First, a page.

Forced marriage, along with the other details of my life that I have shared, are often seen as faith-based or cultural practices. There is a nervousness in talking about it. Gatekeepers will try and deny there are any problems. We know that our community is far from the only one dealing with these issues. That is why we worked with the National Commission on Forced Marriage UK to raise awareness and why we wrote to the FMU asking for young people in our community to receive the same protection as other young people at risk of forced marriage. As the co-founders of Nahamu and authors of the first paper to address forced marriage in the Jewish community, we insist that young people, of every culture and faith, must have autonomy over who to marry, when to marry or whether to marry at all.

By Yehudis Fletcher and Eve Sacks.
Eve tweets at @EveSacks, Yehudis at @YehudisFletcher, and the Nahamu Project twitter handle is @PNahamu

From MNHQ: Eve and Yehudis have written this resource page on forced marriage for us, please take a look and share widely.

Eve and Yehudis will be returning to this thread to answer your questions for one hour on the 10th March at 10am, so if you have questions for them, leave them below.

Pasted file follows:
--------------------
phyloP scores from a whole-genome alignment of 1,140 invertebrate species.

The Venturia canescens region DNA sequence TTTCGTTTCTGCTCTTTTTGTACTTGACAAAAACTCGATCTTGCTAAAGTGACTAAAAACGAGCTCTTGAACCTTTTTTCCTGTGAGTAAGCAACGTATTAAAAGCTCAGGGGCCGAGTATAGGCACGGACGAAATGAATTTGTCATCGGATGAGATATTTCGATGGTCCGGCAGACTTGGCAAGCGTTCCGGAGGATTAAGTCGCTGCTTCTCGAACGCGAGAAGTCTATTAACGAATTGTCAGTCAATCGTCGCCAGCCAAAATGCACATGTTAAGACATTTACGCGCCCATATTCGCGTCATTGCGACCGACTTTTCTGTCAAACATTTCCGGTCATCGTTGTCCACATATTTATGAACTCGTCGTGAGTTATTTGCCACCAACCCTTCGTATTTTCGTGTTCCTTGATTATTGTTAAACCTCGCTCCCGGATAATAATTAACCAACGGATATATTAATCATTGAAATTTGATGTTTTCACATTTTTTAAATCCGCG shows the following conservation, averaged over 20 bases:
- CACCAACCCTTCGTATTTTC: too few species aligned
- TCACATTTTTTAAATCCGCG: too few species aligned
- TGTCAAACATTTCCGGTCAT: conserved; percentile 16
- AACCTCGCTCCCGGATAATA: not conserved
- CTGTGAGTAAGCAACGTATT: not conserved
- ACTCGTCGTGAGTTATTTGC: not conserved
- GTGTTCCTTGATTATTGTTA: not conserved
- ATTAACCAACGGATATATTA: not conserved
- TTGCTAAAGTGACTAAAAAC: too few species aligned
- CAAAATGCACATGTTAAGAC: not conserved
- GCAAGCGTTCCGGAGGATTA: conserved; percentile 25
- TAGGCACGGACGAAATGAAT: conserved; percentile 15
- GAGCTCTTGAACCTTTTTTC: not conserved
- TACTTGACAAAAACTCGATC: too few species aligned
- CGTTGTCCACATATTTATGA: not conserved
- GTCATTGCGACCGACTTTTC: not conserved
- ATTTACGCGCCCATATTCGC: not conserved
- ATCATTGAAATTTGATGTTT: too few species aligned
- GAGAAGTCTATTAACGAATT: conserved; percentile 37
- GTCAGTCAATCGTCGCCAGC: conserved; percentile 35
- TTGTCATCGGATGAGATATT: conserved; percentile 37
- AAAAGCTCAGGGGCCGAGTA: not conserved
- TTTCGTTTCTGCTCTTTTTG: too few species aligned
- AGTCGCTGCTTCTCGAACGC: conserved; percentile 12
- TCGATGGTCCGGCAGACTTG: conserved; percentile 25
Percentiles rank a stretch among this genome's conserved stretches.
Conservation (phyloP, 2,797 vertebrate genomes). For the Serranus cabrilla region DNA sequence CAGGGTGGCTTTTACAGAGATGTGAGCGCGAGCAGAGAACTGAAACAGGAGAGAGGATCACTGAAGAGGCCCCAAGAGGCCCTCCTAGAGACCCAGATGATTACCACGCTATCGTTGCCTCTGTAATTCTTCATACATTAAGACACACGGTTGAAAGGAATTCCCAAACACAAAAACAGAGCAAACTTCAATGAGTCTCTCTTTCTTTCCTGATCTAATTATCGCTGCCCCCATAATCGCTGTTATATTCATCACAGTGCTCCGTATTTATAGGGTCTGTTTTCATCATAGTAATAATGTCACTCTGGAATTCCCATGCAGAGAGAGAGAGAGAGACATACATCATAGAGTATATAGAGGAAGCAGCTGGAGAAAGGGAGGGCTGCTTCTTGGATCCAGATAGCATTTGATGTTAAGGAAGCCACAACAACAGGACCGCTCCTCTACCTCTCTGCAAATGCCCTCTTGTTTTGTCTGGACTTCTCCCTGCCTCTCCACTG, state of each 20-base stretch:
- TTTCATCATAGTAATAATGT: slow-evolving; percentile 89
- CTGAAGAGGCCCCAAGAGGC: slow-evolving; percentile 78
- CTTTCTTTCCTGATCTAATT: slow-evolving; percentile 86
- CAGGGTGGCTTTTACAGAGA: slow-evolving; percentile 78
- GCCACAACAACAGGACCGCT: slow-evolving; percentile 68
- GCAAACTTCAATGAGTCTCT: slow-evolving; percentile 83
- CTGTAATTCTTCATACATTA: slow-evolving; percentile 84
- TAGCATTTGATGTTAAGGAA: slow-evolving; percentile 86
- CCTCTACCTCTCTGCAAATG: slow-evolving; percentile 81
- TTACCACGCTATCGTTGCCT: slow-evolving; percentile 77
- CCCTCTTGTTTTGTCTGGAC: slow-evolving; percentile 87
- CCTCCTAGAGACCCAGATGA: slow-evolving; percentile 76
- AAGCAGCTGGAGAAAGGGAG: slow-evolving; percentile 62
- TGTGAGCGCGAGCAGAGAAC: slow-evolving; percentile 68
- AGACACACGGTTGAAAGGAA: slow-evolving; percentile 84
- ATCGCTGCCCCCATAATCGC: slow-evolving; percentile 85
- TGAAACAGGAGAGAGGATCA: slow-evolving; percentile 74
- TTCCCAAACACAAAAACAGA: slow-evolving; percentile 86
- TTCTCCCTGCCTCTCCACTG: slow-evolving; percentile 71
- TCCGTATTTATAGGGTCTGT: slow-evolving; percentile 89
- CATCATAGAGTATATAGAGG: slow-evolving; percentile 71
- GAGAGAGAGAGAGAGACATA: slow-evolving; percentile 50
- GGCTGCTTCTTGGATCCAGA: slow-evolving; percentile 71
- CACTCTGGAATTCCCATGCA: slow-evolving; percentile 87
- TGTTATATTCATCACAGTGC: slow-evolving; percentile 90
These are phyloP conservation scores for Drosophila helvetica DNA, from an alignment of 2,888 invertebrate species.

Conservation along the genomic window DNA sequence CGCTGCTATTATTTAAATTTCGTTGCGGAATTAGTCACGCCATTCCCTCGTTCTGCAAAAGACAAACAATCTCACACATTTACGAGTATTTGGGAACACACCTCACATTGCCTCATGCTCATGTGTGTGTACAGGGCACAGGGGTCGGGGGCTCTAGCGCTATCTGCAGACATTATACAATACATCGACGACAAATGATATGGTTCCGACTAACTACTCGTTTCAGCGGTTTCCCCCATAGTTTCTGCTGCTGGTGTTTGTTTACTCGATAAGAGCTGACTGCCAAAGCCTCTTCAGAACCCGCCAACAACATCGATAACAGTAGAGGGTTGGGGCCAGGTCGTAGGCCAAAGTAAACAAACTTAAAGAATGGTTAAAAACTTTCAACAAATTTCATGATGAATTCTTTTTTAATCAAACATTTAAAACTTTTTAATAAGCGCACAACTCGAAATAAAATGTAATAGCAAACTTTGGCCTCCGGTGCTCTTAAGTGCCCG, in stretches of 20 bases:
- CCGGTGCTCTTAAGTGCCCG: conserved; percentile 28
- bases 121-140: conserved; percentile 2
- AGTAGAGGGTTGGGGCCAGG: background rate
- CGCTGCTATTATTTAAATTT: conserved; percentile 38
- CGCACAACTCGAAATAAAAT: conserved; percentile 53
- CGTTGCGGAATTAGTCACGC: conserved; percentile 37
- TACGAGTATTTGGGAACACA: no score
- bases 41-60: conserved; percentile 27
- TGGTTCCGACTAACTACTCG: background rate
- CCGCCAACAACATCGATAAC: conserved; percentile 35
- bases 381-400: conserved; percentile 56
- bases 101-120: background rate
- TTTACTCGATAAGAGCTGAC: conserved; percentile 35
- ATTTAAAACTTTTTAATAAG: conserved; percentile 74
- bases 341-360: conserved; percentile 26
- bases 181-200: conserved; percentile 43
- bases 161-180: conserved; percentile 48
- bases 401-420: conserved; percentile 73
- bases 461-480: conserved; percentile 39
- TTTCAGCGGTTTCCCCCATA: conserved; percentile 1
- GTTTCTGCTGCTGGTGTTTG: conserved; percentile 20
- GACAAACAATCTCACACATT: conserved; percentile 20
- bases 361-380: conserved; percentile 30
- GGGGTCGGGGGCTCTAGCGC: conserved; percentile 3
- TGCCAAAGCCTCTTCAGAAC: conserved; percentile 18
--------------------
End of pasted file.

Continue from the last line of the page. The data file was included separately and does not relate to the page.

OP’s posts: |
saracorona Mon 08-Mar-21 15:24:06

I have no questions as yet but I wish you luck in highlighting the issue. People get scared of intervening because it's a faith/culture issue. But that is sheer cowardice. I will be back on the tenth to learn more.

MichelleofzeResistance Mon 08-Mar-21 15:48:00

Thank you for this post, I wish the Nahamu Project all the best in amplifying women's voices and experiences. Freedom of choice should be fundamental rights regardless of sex or faith, and that familiar phrase for safeguarding applies: there is nothing so sensitive that it shouldn't be talked about. flowers

EmbarrassingAdmissions Mon 08-Mar-21 17:08:01

This was moving to read and a stark reminder of what women are denied when they lack freedom of choice and the narrowly compassed lives to which we can be restricted.

Thank you for sharing these experiences with us and telling us about Nahamu.

sunshinegirl28 Mon 08-Mar-21 18:50:03

You truly are inspirational, giving a voice to so many girls without one!

PikesPeaked Mon 08-Mar-21 18:57:16

My more distant cousins, all female in my generation, are Charedim in Bnei Brak. Their experiences of arranged marriages were slightly different, in that they were allowed to reject the proposed groom. They were also allowed to meet more than once, before making up their minds, and even meet unchaperoned after the first meeting as long as it was somewhere public, such as a hotel lobby.

However, if they met the proposed groom more than three or four times without accepting him, or rejected three shidduchs, they would get a reputation for being ‘difficult’, and there might not be any more shidduchs offered, or the ‘quality’ of the shidduchs would go down. So there certainly was pressure to accept the third.